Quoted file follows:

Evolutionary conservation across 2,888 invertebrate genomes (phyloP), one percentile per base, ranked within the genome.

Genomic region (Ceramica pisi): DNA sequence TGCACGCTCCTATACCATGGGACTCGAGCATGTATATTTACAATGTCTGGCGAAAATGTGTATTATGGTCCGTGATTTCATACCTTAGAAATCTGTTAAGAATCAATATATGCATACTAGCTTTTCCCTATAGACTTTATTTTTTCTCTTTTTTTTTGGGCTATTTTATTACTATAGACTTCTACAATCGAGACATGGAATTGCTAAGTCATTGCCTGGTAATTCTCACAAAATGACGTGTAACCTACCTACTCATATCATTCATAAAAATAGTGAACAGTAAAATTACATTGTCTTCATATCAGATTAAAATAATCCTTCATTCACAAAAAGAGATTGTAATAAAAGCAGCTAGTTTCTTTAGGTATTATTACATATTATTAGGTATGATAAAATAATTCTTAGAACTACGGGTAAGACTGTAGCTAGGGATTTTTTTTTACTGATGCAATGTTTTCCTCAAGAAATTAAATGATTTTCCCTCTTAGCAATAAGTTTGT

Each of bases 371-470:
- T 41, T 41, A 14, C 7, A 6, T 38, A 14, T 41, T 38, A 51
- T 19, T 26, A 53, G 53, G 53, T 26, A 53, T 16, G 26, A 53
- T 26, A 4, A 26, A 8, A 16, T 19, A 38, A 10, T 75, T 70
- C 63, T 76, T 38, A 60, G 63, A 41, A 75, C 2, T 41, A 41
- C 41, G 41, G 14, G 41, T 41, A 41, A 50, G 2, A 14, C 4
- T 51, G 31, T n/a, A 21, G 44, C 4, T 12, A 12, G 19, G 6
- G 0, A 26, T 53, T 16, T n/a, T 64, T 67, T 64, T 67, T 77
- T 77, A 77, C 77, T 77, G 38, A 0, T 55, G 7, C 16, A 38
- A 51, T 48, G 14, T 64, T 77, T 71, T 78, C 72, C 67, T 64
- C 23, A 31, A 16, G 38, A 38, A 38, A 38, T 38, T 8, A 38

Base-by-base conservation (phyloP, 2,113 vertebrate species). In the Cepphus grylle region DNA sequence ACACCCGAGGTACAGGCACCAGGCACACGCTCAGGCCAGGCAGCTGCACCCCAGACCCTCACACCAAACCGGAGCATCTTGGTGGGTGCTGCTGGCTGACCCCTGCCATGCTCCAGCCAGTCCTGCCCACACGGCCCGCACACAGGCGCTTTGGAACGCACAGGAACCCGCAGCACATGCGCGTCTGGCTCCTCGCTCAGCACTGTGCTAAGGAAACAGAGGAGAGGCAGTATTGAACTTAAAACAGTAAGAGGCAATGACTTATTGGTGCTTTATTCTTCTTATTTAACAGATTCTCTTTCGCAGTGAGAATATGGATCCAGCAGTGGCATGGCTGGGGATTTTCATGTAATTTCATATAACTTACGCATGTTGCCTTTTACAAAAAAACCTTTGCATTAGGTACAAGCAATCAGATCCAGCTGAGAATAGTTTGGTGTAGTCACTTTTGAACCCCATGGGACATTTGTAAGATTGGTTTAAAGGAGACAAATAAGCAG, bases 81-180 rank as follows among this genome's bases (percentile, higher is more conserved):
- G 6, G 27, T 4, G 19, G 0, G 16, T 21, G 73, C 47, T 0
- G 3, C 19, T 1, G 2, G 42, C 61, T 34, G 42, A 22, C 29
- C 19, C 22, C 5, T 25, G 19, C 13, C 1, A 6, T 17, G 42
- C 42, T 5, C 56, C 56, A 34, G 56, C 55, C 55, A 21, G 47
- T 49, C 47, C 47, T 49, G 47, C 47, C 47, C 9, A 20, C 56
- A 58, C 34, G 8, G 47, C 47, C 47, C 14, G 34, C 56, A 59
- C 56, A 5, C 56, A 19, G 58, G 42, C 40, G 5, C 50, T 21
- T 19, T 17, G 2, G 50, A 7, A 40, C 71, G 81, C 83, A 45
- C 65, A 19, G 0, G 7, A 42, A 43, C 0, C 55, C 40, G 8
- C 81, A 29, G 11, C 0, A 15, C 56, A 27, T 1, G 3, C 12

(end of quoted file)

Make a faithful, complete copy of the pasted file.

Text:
Evolutionary conservation across 2,888 invertebrate genomes (phyloP), one percentile per base, ranked within the genome.

Genomic region (Ceramica pisi): DNA sequence TGCACGCTCCTATACCATGGGACTCGAGCATGTATATTTACAATGTCTGGCGAAAATGTGTATTATGGTCCGTGATTTCATACCTTAGAAATCTGTTAAGAATCAATATATGCATACTAGCTTTTCCCTATAGACTTTATTTTTTCTCTTTTTTTTTGGGCTATTTTATTACTATAGACTTCTACAATCGAGACATGGAATTGCTAAGTCATTGCCTGGTAATTCTCACAAAATGACGTGTAACCTACCTACTCATATCATTCATAAAAATAGTGAACAGTAAAATTACATTGTCTTCATATCAGATTAAAATAATCCTTCATTCACAAAAAGAGATTGTAATAAAAGCAGCTAGTTTCTTTAGGTATTATTACATATTATTAGGTATGATAAAATAATTCTTAGAACTACGGGTAAGACTGTAGCTAGGGATTTTTTTTTACTGATGCAATGTTTTCCTCAAGAAATTAAATGATTTTCCCTCTTAGCAATAAGTTTGT

Each of bases 371-470:
- T 41, T 41, A 14, C 7, A 6, T 38, A 14, T 41, T 38, A 51
- T 19, T 26, A 53, G 53, G 53, T 26, A 53, T 16, G 26, A 53
- T 26, A 4, A 26, A 8, A 16, T 19, A 38, A 10, T 75, T 70
- C 63, T 76, T 38, A 60, G 63, A 41, A 75, C 2, T 41, A 41
- C 41, G 41, G 14, G 41, T 41, A 41, A 50, G 2, A 14, C 4
- T 51, G 31, T n/a, A 21, G 44, C 4, T 12, A 12, G 19, G 6
- G 0, A 26, T 53, T 16, T n/a, T 64, T 67, T 64, T 67, T 77
- T 77, A 77, C 77, T 77, G 38, A 0, T 55, G 7, C 16, A 38
- A 51, T 48, G 14, T 64, T 77, T 71, T 78, C 72, C 67, T 64
- C 23, A 31, A 16, G 38, A 38, A 38, A 38, T 38, T 8, A 38

Base-by-base conservation (phyloP, 2,113 vertebrate species). In the Cepphus grylle region DNA sequence ACACCCGAGGTACAGGCACCAGGCACACGCTCAGGCCAGGCAGCTGCACCCCAGACCCTCACACCAAACCGGAGCATCTTGGTGGGTGCTGCTGGCTGACCCCTGCCATGCTCCAGCCAGTCCTGCCCACACGGCCCGCACACAGGCGCTTTGGAACGCACAGGAACCCGCAGCACATGCGCGTCTGGCTCCTCGCTCAGCACTGTGCTAAGGAAACAGAGGAGAGGCAGTATTGAACTTAAAACAGTAAGAGGCAATGACTTATTGGTGCTTTATTCTTCTTATTTAACAGATTCTCTTTCGCAGTGAGAATATGGATCCAGCAGTGGCATGGCTGGGGATTTTCATGTAATTTCATATAACTTACGCATGTTGCCTTTTACAAAAAAACCTTTGCATTAGGTACAAGCAATCAGATCCAGCTGAGAATAGTTTGGTGTAGTCACTTTTGAACCCCATGGGACATTTGTAAGATTGGTTTAAAGGAGACAAATAAGCAG, bases 81-180 rank as follows among this genome's bases (percentile, higher is more conserved):
- G 6, G 27, T 4, G 19, G 0, G 16, T 21, G 73, C 47, T 0
- G 3, C 19, T 1, G 2, G 42, C 61, T 34, G 42, A 22, C 29
- C 19, C 22, C 5, T 25, G 19, C 13, C 1, A 6, T 17, G 42
- C 42, T 5, C 56, C 56, A 34, G 56, C 55, C 55, A 21, G 47
- T 49, C 47, C 47, T 49, G 47, C 47, C 47, C 9, A 20, C 56
- A 58, C 34, G 8, G 47, C 47, C 47, C 14, G 34, C 56, A 59
- C 56, A 5, C 56, A 19, G 58, G 42, C 40, G 5, C 50, T 21
- T 19, T 17, G 2, G 50, A 7, A 40, C 71, G 81, C 83, A 45
- C 65, A 19, G 0, G 7, A 42, A 43, C 0, C 55, C 40, G 8
- C 81, A 29, G 11, C 0, A 15, C 56, A 27, T 1, G 3, C 12